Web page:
Impact of stroke on outcomes following cardiac surgery: Propensity
Background Stroke remains a devastating complication of cardiac surgery.
The aim of this study was to characterise the incidence of stroke and
analyse the impact of stroke on patient outcomes and survival. Methods A
retrospective analysis was performed of patients with a CT-confirmed
stroke diagnosis between 01/01/2015 and 31/03/2019 at a single centre.
2:1 propensity matching was performed to identify a control population.
Results Over the period 165 patients suffered a stroke (1.99%), with an
incidence ranging 0.85% for CABG to 8.14% for aortic surgery. The mean
age was 70.3 years and 58.8% were male. 18% had experienced a previous
stroke or TIA. Compared to the comparison group, patients experiencing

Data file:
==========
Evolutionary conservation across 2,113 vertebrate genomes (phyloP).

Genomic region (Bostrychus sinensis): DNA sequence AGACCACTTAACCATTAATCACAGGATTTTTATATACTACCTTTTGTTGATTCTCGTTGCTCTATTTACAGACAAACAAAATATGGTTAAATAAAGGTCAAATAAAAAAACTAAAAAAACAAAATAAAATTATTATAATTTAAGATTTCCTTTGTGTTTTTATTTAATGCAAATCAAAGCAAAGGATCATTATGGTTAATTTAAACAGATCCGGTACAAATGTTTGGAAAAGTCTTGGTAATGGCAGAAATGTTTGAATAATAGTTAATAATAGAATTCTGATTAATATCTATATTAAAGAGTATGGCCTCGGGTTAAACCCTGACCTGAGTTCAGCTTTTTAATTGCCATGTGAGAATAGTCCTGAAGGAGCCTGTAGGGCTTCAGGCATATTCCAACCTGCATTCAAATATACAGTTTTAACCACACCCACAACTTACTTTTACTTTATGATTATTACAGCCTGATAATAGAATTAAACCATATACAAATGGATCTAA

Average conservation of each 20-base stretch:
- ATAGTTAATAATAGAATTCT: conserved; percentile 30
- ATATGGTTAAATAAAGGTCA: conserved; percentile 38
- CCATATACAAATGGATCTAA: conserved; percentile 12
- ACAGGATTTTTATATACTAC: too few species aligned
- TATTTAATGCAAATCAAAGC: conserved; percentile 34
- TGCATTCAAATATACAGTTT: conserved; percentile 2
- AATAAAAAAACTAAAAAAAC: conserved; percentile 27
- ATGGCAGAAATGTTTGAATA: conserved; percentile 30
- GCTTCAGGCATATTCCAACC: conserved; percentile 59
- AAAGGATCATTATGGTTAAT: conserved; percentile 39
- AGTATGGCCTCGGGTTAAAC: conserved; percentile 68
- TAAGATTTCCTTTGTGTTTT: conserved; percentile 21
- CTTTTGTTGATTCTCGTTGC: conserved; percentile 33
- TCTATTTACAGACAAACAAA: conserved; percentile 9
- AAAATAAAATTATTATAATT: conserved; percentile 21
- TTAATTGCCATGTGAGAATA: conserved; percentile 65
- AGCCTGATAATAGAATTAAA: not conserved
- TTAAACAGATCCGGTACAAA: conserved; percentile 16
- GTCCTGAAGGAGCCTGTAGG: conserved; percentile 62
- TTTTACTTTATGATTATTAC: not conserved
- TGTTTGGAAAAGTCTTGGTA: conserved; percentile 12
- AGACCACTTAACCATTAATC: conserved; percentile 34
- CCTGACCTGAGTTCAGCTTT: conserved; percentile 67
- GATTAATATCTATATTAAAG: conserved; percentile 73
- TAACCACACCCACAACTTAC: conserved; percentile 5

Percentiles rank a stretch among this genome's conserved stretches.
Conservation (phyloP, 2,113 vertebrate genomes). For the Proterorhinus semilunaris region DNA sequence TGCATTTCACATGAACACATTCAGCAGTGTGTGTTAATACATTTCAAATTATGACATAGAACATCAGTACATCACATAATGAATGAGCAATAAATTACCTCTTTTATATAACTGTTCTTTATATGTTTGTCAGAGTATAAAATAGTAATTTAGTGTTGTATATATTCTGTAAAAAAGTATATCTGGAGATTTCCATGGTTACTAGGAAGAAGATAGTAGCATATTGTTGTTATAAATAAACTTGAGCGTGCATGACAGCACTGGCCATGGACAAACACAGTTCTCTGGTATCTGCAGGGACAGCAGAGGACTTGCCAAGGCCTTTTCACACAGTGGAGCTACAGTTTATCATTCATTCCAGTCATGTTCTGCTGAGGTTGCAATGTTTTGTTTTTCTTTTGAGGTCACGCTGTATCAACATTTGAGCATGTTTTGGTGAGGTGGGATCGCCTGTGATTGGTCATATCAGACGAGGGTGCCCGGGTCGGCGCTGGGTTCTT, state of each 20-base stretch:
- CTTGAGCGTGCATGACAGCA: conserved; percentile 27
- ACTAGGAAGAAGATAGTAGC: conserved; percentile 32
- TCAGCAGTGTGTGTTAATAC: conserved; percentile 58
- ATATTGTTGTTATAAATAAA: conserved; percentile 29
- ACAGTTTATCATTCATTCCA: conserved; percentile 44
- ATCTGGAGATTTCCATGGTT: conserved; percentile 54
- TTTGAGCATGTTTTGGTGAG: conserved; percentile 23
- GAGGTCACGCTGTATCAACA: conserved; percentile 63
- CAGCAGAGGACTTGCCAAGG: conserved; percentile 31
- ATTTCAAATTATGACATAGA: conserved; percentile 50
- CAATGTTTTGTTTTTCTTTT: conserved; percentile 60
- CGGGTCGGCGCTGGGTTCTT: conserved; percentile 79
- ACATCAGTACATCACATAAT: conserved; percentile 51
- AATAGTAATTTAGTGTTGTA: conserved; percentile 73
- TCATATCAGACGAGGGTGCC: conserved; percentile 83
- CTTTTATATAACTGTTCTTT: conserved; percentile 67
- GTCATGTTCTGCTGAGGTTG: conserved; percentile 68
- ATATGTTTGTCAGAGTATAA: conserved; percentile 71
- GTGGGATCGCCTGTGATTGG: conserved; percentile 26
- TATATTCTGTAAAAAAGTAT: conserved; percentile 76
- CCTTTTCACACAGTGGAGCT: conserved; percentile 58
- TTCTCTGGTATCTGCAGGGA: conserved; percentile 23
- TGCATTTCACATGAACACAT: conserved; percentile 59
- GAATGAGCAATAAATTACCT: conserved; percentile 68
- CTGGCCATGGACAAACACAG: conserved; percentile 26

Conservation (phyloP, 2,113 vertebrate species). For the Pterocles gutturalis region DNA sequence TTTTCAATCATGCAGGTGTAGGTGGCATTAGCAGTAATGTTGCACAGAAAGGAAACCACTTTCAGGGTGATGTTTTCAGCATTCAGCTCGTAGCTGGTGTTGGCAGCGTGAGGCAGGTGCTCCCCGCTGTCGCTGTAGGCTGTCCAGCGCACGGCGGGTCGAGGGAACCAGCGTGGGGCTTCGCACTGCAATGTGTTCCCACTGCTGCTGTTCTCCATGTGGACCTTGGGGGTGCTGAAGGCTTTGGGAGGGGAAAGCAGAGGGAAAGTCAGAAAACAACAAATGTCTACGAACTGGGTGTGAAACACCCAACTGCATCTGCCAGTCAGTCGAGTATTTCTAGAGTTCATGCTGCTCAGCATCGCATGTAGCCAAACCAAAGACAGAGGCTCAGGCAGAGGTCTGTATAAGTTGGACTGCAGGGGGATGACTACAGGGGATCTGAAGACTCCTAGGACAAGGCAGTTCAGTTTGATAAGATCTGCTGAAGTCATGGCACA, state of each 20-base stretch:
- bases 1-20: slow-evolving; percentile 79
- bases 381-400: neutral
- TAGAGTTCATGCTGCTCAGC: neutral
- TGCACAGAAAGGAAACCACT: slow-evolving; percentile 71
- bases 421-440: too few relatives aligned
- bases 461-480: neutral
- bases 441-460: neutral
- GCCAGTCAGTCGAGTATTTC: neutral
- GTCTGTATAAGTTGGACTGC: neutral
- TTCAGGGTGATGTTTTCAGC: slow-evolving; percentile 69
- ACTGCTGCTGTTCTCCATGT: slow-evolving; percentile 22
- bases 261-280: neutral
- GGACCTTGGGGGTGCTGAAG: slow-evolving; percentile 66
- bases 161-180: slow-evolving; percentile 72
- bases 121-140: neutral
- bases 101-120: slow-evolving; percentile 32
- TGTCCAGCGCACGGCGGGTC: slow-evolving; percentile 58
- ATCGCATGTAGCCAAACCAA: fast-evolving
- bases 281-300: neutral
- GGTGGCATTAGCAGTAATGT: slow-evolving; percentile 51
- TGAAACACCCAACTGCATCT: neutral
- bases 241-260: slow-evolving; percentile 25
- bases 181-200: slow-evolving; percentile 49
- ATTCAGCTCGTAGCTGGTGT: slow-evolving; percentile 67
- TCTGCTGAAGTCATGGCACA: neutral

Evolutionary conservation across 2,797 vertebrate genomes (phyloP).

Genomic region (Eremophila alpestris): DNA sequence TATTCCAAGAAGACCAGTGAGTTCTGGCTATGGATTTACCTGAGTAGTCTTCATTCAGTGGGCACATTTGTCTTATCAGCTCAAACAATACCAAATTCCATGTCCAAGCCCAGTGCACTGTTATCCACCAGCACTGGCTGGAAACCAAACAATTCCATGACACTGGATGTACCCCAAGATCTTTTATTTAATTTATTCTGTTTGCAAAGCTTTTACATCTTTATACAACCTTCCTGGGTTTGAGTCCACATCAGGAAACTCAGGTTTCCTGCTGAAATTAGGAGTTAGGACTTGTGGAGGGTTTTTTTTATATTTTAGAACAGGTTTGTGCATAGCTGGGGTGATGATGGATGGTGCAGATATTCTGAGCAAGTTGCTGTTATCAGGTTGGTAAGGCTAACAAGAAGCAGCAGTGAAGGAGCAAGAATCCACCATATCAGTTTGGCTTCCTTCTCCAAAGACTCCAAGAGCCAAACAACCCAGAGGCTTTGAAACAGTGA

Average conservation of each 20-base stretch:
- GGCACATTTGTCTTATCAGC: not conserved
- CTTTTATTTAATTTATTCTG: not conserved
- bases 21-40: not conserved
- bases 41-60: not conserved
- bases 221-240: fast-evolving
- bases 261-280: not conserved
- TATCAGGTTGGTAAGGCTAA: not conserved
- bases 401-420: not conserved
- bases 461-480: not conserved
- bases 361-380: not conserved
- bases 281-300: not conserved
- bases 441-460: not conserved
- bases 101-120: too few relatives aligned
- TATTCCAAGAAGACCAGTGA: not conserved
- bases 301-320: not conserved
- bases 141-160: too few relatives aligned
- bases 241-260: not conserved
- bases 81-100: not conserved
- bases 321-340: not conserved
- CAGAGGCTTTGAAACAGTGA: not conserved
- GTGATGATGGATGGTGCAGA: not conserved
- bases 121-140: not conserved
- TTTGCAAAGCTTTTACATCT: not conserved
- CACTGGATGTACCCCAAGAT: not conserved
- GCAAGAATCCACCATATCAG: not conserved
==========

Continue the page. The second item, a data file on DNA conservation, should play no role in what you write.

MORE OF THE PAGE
post-operative stroke had a significantly prolonged period of ICU
admission (8.0 vs 1.1 days p<0.001) and hospital length of
stay (12.94 vs 8.0 days p<0.001). Patient survival was also
inferior. In-hospital mortality was almost 3 times as high (17.0% vs
5.9%; p<0.001). Longer-term survival was also inferior on
Kaplan-Meier estimation (p<0.001). The 1-year and 3-year
survival were 61.5% and 53.8% respectively compared to 89.4% and
86.1% for the comparison group. Conclusion Perioperative stroke is a
devastating complication following cardiac surgery. Perioperative stroke
is associated with significantly inferior outcomes in terms of both
morbidity and mortality. Notably a 28% reduction in 1-year survival.
The potential to reduce morbidity and mortality with the emergence of
mechanical thrombectomy, demonstrates the need for clear links between
cardiothoracic and stroke teams to support individuals affected by